|Minyanville.com, Spring, 2013. This article was written with Oliver Pursche, co-portfolio manager of the GMG Defensive Beta Fund. It was part of a series of articles developed under an agreement with minyanville.com to work with a variety of contributors and assist them in delivering actionable investment ideas each week.|
How can investors keep ahead of inflation?
In 1900, the life expectancy for Americans was 49 years. When the Social Security Act was passed in 1935 , the life expectancy was less than 63 years. This is an interesting data point considering the fact that Social Security more or less codified the retirement age at 65. Taken literally then, the expected duration of retirement was negative two years.
This made retirement planning, from a financial perspective, rather easy. Technically, no planning was required.
Today, with life expectancies pushing 80 years (higher for females, lower for males), planning is trickier. Specifically two burning questions have emerged: How can a retiree not outlive his or her money? And how can a retiree keep ahead of inflation? This questions speaks to the latter concern.
Inflation is not the raging topic it was in the 1970s and early 1980s. But even at today’s somewhat mild rates — 1.5% over the last 12 months ended March 2013, according to the Bureau of Labor Statistics — inflation can hurt and undermine your standard of living. Over a span of 20 years, inflation of 1.5% will reduce the purchasing power of $1.00 to $0.74.
There are many ways to skin a cat when trying to outstrip inflation, but one that I like is investing in stocks that grow their dividend at rates faster than inflation. Here are eight such stocks that I really like. As you can tell from the growth in the dividends, they all handily beat the undermining effects of inflation.
But wait — there’s more.
There are lots of companies that grow their dividends — not that I am dismissing such an admirable feat out of hand. But these eight companies have grown their dividends while simultaneously reducing the percentage of their profits allocated to dividend payments. Now that’s a trick, my friends.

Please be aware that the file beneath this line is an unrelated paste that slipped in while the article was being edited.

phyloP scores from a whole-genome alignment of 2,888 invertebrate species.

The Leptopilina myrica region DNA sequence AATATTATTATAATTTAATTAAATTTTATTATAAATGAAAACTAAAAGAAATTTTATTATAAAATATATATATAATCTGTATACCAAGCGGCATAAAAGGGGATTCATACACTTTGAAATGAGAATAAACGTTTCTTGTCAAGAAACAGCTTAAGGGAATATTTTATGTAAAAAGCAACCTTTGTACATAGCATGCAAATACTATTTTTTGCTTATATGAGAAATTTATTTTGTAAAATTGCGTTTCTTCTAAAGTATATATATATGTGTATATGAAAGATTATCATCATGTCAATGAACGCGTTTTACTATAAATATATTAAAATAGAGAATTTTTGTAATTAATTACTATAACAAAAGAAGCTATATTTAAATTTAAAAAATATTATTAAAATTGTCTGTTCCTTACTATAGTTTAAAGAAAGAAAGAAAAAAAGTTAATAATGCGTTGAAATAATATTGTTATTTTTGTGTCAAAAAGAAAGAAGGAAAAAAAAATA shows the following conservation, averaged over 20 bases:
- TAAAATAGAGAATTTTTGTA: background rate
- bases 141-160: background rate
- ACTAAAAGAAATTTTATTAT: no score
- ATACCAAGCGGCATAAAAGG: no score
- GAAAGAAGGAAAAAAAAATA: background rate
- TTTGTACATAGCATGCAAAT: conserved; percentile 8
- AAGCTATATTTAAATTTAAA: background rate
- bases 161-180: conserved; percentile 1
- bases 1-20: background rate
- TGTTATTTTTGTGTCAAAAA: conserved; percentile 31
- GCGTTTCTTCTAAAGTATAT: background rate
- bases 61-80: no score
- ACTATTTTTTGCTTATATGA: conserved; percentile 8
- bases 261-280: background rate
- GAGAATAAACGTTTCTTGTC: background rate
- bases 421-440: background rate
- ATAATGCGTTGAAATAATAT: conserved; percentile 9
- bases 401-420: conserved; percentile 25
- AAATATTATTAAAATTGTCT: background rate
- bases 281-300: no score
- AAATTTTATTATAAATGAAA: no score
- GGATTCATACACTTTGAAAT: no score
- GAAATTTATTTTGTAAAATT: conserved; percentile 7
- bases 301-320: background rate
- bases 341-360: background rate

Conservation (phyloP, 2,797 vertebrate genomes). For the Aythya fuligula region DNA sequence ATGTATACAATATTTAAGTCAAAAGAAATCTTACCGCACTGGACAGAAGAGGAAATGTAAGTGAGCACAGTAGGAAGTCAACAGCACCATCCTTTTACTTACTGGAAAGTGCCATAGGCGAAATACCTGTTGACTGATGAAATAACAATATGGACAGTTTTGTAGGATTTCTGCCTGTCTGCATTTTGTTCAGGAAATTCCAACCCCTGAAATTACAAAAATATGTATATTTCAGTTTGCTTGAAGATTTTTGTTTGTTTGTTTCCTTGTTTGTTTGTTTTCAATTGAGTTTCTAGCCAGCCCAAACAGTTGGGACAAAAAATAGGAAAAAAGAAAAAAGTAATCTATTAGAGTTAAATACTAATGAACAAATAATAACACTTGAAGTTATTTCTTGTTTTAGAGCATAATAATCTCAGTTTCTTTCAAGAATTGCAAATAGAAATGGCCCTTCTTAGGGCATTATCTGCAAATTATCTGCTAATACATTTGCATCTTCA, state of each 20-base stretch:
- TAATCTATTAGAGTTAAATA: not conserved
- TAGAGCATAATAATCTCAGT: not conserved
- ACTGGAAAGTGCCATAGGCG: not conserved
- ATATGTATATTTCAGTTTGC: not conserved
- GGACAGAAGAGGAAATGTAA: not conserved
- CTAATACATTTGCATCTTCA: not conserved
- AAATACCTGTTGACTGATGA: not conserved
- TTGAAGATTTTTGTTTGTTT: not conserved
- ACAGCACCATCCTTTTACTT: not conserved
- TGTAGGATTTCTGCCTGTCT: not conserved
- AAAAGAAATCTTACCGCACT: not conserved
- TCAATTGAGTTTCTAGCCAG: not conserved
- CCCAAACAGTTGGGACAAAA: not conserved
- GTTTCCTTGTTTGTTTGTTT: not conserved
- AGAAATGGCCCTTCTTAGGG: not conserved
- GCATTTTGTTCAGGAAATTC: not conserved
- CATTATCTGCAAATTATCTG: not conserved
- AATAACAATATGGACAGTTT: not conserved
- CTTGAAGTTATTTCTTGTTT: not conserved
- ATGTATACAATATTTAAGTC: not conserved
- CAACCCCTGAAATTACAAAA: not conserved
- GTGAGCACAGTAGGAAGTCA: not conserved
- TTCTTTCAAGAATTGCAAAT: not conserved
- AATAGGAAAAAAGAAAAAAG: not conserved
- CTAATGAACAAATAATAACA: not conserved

Within the context of our discussion, however, it’s an important one. Specifically, growing a dividend is fine, but a retiree has to consider the following question: What is the likelihood that the dividend will be cut or eliminated?
Companies that grow dividends simply by increasing the percentage of profits allocated to dividends (known as the dividend payout ratio) are overly risky in this regard. Mathematically, they are going to run out of room to raise the dividend. Companies that raise their dividends by allocating approximately the same percentage of profits to dividends, but also consistently grow their profits are less risky, but dividends might be cut if profits shrink due to competitive pressures or a lackluster economy.
But companies that year after year are able to shrink their dividend payout ratio present the least risk to your dividend income. Why? Because even if profits decline for several years in a row (think financial crisis circa 2008-2010), these companies have the most flexibility to keep their dividend payment intact. Note the rate at which these companies have been able to shrink their dividend payout ratios over the past 10 years.
There may be other companies you know of that have grown dividends while simultaneously shrinking the portion of profits allocated to dividends. Mergers, acquisitions, and divestitures all cloud the picture, making some superstars hard to find.